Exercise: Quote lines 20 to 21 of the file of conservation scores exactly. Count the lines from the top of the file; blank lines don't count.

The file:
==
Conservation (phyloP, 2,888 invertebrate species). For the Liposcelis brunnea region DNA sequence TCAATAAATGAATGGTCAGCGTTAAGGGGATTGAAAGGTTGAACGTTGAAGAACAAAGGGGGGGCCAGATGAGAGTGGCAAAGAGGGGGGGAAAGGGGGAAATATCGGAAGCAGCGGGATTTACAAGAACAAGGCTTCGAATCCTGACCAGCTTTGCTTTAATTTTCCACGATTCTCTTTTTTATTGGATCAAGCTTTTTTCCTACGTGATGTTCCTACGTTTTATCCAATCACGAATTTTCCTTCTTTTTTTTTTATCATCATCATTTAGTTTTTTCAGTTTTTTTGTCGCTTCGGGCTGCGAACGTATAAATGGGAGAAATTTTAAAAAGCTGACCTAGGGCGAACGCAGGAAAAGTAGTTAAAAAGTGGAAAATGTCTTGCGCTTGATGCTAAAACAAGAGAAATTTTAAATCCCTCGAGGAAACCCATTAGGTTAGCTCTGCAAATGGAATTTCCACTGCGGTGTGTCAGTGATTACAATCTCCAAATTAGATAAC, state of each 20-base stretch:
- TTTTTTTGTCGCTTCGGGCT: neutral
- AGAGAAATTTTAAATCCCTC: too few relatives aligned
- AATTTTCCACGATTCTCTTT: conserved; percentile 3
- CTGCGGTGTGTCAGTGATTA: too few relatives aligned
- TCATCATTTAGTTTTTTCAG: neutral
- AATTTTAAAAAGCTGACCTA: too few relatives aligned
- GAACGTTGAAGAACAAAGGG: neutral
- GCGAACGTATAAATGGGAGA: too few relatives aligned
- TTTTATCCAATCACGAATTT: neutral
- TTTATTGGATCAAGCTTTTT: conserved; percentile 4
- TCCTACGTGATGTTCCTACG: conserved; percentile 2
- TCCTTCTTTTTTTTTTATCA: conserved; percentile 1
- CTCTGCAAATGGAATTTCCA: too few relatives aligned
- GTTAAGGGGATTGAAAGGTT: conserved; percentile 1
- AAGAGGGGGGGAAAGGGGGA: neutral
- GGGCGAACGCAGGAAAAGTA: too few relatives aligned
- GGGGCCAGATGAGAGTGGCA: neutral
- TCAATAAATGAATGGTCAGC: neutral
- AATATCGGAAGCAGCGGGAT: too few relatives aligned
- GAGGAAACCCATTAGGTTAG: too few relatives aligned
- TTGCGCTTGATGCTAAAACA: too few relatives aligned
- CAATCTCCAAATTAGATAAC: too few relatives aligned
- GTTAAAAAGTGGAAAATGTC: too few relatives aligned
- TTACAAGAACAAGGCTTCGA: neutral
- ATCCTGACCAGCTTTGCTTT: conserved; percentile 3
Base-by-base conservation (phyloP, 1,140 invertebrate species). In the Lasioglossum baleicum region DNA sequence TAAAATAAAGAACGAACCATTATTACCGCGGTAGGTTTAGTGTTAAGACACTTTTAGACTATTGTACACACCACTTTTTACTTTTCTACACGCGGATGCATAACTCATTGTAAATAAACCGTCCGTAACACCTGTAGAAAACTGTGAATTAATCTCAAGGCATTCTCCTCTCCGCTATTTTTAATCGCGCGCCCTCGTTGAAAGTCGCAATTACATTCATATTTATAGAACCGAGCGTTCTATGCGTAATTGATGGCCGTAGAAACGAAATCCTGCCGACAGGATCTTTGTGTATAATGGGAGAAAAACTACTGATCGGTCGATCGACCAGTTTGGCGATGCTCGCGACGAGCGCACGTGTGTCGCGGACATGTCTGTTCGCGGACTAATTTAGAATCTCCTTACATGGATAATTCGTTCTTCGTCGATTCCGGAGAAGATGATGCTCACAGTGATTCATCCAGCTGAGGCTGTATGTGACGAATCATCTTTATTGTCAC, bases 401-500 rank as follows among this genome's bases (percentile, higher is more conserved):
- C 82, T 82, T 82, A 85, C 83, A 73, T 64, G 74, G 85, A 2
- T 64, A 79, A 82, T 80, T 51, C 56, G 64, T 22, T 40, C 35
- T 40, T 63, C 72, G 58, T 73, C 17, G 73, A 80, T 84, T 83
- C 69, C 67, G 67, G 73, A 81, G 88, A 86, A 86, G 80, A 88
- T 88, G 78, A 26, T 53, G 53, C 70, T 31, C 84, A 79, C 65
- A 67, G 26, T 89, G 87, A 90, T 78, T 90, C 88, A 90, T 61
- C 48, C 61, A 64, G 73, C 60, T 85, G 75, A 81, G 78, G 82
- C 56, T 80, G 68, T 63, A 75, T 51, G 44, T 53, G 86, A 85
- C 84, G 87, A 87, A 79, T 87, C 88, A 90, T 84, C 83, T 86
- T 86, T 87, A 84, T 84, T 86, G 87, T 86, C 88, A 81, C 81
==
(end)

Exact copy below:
- AATATCGGAAGCAGCGGGAT: too few relatives aligned
- GAGGAAACCCATTAGGTTAG: too few relatives aligned